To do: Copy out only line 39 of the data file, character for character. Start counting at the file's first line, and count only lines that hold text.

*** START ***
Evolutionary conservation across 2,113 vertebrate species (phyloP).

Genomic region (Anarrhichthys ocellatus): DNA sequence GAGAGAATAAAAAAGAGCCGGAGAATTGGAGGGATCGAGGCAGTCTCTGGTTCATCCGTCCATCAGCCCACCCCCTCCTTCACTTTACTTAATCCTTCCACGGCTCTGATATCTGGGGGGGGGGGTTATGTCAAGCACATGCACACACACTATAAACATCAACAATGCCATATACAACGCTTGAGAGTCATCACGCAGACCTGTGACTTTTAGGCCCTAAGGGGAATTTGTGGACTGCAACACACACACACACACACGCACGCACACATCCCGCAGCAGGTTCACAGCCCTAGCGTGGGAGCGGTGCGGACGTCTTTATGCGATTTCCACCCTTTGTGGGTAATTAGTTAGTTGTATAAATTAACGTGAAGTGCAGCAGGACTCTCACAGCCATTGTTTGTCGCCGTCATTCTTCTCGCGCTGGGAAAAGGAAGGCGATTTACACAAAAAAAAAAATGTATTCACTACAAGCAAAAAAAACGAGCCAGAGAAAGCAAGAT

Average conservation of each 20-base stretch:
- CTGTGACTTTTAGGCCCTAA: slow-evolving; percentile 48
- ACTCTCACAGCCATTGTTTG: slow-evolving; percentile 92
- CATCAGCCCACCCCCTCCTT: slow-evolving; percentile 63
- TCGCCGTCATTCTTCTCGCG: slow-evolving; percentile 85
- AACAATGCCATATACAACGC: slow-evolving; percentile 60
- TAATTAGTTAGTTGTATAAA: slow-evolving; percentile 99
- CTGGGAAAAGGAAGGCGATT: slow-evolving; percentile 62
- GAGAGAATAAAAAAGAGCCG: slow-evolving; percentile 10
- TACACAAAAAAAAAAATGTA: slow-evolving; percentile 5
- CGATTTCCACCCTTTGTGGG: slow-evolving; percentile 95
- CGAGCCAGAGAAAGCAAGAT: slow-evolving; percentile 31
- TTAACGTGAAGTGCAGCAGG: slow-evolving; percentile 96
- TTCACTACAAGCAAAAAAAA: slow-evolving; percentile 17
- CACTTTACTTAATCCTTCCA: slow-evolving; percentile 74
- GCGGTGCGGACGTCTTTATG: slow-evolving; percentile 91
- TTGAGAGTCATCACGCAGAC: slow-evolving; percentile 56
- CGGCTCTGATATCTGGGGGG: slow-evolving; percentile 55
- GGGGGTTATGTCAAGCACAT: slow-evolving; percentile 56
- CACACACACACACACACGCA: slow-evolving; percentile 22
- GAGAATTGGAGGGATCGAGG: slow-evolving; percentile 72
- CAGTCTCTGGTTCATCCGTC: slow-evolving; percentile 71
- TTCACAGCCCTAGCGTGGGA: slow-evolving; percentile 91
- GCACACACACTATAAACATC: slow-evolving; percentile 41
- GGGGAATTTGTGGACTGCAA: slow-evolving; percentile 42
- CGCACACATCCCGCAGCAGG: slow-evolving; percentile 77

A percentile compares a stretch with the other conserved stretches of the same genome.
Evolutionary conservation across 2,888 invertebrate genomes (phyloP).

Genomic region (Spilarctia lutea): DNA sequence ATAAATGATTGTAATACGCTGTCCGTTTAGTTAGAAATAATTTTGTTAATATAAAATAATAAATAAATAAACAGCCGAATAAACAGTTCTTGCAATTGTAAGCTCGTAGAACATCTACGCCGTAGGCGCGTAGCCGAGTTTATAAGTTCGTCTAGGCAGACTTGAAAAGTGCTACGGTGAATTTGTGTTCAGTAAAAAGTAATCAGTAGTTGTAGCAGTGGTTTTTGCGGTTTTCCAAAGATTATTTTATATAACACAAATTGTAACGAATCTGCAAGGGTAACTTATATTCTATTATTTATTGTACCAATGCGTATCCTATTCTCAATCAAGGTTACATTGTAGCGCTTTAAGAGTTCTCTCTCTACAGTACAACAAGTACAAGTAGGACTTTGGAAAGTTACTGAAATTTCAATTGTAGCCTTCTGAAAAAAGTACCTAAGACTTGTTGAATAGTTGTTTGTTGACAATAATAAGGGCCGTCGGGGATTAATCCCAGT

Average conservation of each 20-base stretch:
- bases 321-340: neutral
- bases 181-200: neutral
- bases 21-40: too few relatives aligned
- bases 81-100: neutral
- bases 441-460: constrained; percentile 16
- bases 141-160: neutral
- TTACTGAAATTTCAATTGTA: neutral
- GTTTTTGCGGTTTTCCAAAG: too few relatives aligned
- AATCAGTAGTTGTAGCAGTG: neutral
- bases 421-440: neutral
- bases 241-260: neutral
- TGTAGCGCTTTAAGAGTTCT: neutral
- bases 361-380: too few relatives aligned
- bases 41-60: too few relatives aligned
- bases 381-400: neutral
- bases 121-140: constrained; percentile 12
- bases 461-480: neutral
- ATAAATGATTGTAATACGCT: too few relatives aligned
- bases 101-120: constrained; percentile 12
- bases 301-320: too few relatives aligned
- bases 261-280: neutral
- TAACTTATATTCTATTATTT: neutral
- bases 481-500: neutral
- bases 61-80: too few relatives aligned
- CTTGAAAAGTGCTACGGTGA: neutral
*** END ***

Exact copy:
- TTACTGAAATTTCAATTGTA: neutral